What is TMS?
TMS was first described by Dr. John Sarno, a physician and professor at the New York University School of Medicine. Dr. Sarno believed that TMS was caused by repressed emotions, particularly anger and anxiety. He argued that these emotions could create tension in the muscles and nerves, leading to chronic pain and other physical symptoms.
According to Dr. Sarno, TMS is a way for the mind to distract the individual from their emotional pain or discomfort by creating physical pain. He called this phenomenon “the mindbody connection.” In other words, our thoughts, emotions, and beliefs can have a direct impact on our physical health.
TMS is not a new condition, but it’s often misdiagnosed or misunderstood by healthcare professionals. Many people with TMS are told that their pain is the result of a physical injury, degenerative condition, or other medical problem. They may undergo multiple tests, scans, and surgeries, but their symptoms persist despite treatment. This has been the case for Bret. Countless blood tests, physical tests and loads of physical therapy have yielded no relief
TMS is not a structural problem, but a functional one. It’s not caused by any physical abnormalities, but by the way the brain and nervous system respond to stress and emotions.
One of the main symptoms of TMS is chronic pain. This pain can be localized or widespread and may affect different parts of the body at different times. The pain is often described as a dull ache, burning sensation, or throbbing pain. It may be constant or come and go, and it may be triggered by specific activities or movements.
Other symptoms of TMS may include muscle stiffness, weakness, and fatigue. These symptoms are often attributed to muscle strain or overuse, but in reality, they are caused by the mindbody connection.
TMS can affect anyone, but it’s more common in people who are prone to stress, anxiety, and other emotional issues. It’s also more common in people who have a history of physical or emotional trauma.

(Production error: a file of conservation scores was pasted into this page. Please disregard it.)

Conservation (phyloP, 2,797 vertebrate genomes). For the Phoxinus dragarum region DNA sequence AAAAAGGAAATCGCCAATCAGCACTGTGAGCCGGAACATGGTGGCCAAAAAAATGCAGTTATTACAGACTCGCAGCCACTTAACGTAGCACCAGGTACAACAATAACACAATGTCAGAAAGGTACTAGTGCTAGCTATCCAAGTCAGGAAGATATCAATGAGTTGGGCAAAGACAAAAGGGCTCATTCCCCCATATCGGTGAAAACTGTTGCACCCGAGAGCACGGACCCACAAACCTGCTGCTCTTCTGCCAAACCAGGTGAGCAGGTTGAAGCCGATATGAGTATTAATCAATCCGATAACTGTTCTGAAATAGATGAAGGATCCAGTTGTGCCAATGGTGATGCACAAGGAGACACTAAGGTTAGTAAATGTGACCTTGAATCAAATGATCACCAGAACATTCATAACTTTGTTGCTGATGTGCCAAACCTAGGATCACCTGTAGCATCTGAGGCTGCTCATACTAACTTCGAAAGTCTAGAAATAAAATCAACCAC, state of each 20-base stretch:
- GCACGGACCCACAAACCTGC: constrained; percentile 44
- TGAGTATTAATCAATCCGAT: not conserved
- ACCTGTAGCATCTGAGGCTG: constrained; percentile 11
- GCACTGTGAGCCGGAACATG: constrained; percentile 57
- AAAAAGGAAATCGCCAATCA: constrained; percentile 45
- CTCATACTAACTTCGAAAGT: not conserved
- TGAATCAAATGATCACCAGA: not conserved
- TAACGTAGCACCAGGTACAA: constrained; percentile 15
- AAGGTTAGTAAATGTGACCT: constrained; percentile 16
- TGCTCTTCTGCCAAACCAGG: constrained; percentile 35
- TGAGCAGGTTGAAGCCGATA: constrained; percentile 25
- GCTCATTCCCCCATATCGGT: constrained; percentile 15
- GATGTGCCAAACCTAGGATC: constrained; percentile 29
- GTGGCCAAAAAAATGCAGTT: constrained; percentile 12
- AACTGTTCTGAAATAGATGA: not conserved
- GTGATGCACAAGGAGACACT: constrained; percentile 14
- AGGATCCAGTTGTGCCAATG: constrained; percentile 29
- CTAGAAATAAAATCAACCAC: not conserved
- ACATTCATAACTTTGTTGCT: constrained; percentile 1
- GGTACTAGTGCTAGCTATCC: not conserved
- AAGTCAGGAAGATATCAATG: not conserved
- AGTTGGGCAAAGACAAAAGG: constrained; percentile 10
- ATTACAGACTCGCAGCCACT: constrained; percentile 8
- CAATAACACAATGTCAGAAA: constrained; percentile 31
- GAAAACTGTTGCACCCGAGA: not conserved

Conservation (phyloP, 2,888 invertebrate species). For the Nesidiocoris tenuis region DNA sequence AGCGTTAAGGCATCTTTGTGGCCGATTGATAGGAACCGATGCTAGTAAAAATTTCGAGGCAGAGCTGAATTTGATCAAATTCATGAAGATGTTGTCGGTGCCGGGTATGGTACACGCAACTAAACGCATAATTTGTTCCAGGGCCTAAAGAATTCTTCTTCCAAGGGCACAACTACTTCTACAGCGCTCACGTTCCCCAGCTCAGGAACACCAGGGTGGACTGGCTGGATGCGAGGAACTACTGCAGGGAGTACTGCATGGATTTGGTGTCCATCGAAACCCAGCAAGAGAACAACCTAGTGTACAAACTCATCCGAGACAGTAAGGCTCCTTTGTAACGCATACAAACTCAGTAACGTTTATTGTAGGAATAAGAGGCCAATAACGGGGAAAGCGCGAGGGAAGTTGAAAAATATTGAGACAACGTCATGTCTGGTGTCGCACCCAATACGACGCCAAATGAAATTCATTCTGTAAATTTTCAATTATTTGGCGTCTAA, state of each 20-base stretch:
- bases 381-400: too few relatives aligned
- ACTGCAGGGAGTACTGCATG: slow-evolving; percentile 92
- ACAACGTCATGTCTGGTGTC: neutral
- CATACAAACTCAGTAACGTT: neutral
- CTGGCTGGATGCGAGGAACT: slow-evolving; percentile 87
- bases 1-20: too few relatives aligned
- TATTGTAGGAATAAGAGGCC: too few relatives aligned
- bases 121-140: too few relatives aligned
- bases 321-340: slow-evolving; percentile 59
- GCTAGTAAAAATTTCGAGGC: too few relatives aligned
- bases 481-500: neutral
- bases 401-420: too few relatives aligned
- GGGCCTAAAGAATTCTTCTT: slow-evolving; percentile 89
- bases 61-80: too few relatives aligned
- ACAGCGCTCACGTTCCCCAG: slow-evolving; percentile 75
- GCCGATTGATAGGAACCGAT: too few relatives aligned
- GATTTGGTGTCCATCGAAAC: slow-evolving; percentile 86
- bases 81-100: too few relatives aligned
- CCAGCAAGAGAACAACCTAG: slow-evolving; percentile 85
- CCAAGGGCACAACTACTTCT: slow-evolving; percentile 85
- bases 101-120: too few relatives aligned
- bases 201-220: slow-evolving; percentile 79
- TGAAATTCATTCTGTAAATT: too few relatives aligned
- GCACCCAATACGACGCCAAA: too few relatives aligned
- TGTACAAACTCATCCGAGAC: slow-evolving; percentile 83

The good news is that TMS is a treatable condition. The first step is to recognize that the pain is not caused by a physical problem but by a psychosomatic one. Once this is understood, the individual can begin to address the underlying emotional issues that are causing the pain.
Treatment for TMS may include psychotherapy, stress management techniques, and relaxation exercises. These approaches can help individuals identify and manage their emotions, reduce stress and tension, and break the cycle of pain. (But honestly, you have to believe it’s going to work…like placebos have been shown to).
In addition to these approaches, some people with TMS may benefit from medication, physical therapy, or other complementary therapies. However, it’s important to remember that these treatments are not a cure for TMS, but rather a way to manage the symptoms while the underlying emotional issues are addressed. Positive affirmations and the belief that one can heal also play a role in healing.
If you suspect that you have TMS, it’s important to consult a healthcare professional who is knowledgeable about the condition. This may be a physician, psychologist, or other healthcare provider who has experience in treating psychosomatic disorders. This IS NOT super mainstream yet, so use Google!
In conclusion, TMS is a psychosomatic condition that affects millions of people around the world. It’s a condition in which psychological stress can manifest as physical pain. TMS is often misunderstood or misdiagnosed, but it’s a treatable condition. With the right diagnosis and treatment, individuals with TMS can overcome their pain and improve their quality of life.
For a full podcast episode about TMS, and to see a list of daily affirmations you can use, click here.
- “The Mindbody Prescription:” Healing the Body, Healing the Pain” by, John E. Sarno
- “The Body Keeps the Score Workbook:” Mind, Body, and Spirit Exercises for Trauma Survivors,” by Bessel van der Kolk
- “The Top 10 Health Discoveries of Dr. John Sarno,” by Steve Ozanich
- “All the Rage: Saved by Sarno,” directed by Michael Galinsky and Suki Hawley (documentary)
2 responses to “What is Tension Myositis Syndrome or TMS”
Prayers for Bret’s recovery. God Bless you and your family.
You are SO sweet to write to us. Thank you! We love and appreciate prayers! – CJ